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Advantages and Disadvantages of Teflon-coated Covert Cloth


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#19 Kate XXXXXX

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Posted 07 January 2010 - 01:43 AM

The whole issue of the environmental impact of everything from 'organically grown' cottons and wools through to man made fibers and coatings is something that needs much more thorough investigation than we can have here. I don't know enough to judge which turns out to be 'better', and in what way, or by which criteria this judgement is made. Unfortunately, like so many others on a restricted income, I have to work on a horrid muddle of what is available, what I can afford, and how the cloth performs in the environment in which I need to use it. Is a cotton shirt 'better' because it's fibers are organically grown, use horrific amounts of water to grow, and has a huge environmental impact on the area in which it is grown because of the acres given over to it, and then needs MORE water and some chemicals to get it clean each time one wears it, more energy, and then only last two or three years, or is a viscose shirt 'better' because it's easy care and uses less cleaning energy and smaller doses of chemicals,never needs ironing, is made in a factory with controlled emissions, and then lasts for 27 years? It's a tough call. Where are there statistics on all this so that the comparison can be made? I know there was a huge debate a few years back about cotton vs disposable nappies/diapers, and when the whole cycle was taken into account, it came out pretty even. The same might be true of these coated cloths.

On the 27 year old viscose shirt: I made it for my husband at this time of year, after buying a new sewing machine to make my wedding dress. He finally stopped wearing the shirt last summer when one sleeve started ripping out because the fabric was giving way. The Vyella (cotton/wool mix) one I made at the same time, and which looked and felt almost identical except for the colours, gave up the ghost within five years. We were married in 1982.

#20 Kate XXXXXX

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Posted 07 January 2010 - 01:47 AM

After I asked above in my previous post if DuPont had to do with Teflon, I decided it would be better to check in Internet, where I could confirm its truth. Then I omitted by revision the question to which Sator correctly refers. I was not aware that DuPont was also involved in DDT and appreciate that Sator took the trouble to bring this to my attention as well.


Du Pont have always been a chemical manufacturer rather than a just a cloth or fiber manufacturer...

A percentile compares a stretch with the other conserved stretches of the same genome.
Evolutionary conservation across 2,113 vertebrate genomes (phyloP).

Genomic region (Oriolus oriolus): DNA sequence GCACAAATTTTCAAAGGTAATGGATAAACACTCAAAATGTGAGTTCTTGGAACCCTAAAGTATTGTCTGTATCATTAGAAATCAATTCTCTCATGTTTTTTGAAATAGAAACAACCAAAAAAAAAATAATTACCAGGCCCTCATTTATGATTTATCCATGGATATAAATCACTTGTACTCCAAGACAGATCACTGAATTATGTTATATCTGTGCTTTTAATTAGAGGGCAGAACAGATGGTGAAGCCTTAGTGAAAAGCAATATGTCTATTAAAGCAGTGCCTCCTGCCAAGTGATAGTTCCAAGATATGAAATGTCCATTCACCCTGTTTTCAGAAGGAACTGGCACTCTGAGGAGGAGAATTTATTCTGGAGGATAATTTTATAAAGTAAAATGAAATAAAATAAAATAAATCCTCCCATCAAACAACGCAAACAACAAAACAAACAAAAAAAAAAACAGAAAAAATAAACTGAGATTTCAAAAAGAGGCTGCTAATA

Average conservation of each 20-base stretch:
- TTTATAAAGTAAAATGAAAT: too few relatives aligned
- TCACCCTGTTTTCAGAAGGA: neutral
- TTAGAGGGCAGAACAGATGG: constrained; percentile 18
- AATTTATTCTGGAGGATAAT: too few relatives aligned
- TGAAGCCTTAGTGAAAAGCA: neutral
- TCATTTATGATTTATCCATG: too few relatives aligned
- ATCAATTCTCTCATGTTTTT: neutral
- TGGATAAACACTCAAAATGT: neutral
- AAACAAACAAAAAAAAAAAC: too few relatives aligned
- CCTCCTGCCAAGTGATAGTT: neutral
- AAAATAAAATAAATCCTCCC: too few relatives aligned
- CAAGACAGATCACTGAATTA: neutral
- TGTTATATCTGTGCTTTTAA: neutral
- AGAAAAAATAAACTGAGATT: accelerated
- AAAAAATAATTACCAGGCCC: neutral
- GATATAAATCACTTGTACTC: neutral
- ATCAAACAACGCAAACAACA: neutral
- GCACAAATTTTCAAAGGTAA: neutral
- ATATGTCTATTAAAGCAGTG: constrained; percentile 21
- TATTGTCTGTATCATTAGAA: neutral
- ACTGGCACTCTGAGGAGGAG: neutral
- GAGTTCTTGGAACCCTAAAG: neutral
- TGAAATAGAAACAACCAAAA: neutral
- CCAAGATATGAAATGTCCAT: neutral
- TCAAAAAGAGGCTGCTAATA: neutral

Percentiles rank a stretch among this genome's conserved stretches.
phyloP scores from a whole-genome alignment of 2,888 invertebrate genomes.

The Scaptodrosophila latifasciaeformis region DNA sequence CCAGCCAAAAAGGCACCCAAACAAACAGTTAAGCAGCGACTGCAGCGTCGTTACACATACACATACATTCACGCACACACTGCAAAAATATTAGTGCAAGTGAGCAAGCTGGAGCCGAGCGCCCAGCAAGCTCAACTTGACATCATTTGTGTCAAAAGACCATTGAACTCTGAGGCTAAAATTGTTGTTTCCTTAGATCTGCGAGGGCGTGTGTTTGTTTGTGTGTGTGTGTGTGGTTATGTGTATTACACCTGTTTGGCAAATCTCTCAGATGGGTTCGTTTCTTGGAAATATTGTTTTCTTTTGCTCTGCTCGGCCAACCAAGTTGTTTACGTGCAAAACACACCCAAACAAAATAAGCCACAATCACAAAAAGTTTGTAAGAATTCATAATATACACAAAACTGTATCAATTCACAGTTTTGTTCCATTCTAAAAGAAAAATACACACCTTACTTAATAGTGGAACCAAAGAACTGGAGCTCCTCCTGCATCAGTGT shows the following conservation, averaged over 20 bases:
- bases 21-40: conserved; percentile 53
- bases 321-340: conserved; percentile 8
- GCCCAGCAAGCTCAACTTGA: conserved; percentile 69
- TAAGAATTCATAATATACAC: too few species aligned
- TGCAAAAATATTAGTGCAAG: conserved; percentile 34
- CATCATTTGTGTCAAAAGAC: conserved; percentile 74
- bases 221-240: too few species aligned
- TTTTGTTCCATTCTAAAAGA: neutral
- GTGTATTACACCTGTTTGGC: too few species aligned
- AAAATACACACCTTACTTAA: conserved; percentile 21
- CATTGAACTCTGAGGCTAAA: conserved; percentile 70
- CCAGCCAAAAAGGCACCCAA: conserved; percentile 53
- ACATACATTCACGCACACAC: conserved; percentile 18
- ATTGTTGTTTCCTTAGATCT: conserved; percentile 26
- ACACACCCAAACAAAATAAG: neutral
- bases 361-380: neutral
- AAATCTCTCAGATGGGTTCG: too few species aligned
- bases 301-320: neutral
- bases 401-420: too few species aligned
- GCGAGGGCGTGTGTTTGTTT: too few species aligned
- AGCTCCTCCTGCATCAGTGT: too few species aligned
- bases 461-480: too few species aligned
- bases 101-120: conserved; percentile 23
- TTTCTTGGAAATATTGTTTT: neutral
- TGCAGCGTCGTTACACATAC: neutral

#21 Naive Jr

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Posted 07 January 2010 - 04:21 AM

Du Pont have always been a chemical manufacturer rather than a just a cloth or fiber manufacturer...


Although the Wensum Tailoring representative declines to say if her company made the Teflon-covered Covert Coat sold by New & Lingwood, I have approached her by another route and asked if Wensum has experience with Teflon-coated coats.

As far as Kate's approach to synthetics and synthetic applications to natural fibre cloth is concerned, I'm not acquainted with British mentality sufficiently to understand why she doesn't budget so that her family lives in a different style. Maybe it's not possible for certain reasons in Britain. In Switzerland and Germany it is possible.

DuPont must have some way of marketing Teflon for its application to cloth. Purdey sells Teflon-coated merino wool sweaters - I've not noticed if Holland & Holland also sell outdoor clothing with Teflon coating because I previously never considered this issue. I believe I just recently noticed that some articles in the Chrysalis catalogue are advertised as having a Teflon treatment. I wonder who is responsible for this Teflon-coating and when it is applied. I have never encountered nano-particles in clothing, but I know the university in Basel does nano research.
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#22 Kate XXXXXX

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Posted 07 January 2010 - 08:16 AM

As I pointed out, there are times when the synthetic fabrics, designed for a particular job, are exactly what is needed, not merely from a budget or environmental point, but also from the practical.

There are more than just 'environmental' concerns in the mix, and the way many folk choose to live here is not necessarily the way would I choose to live, given the income to afford a different choice. Such fabulous things as organic cotton and pure wool, linen, and silk cloths are still luxury items with a premium price. Where they occur at an affordable price, they are often produced in far from ideal or environmentally or ethically acceptable conditions.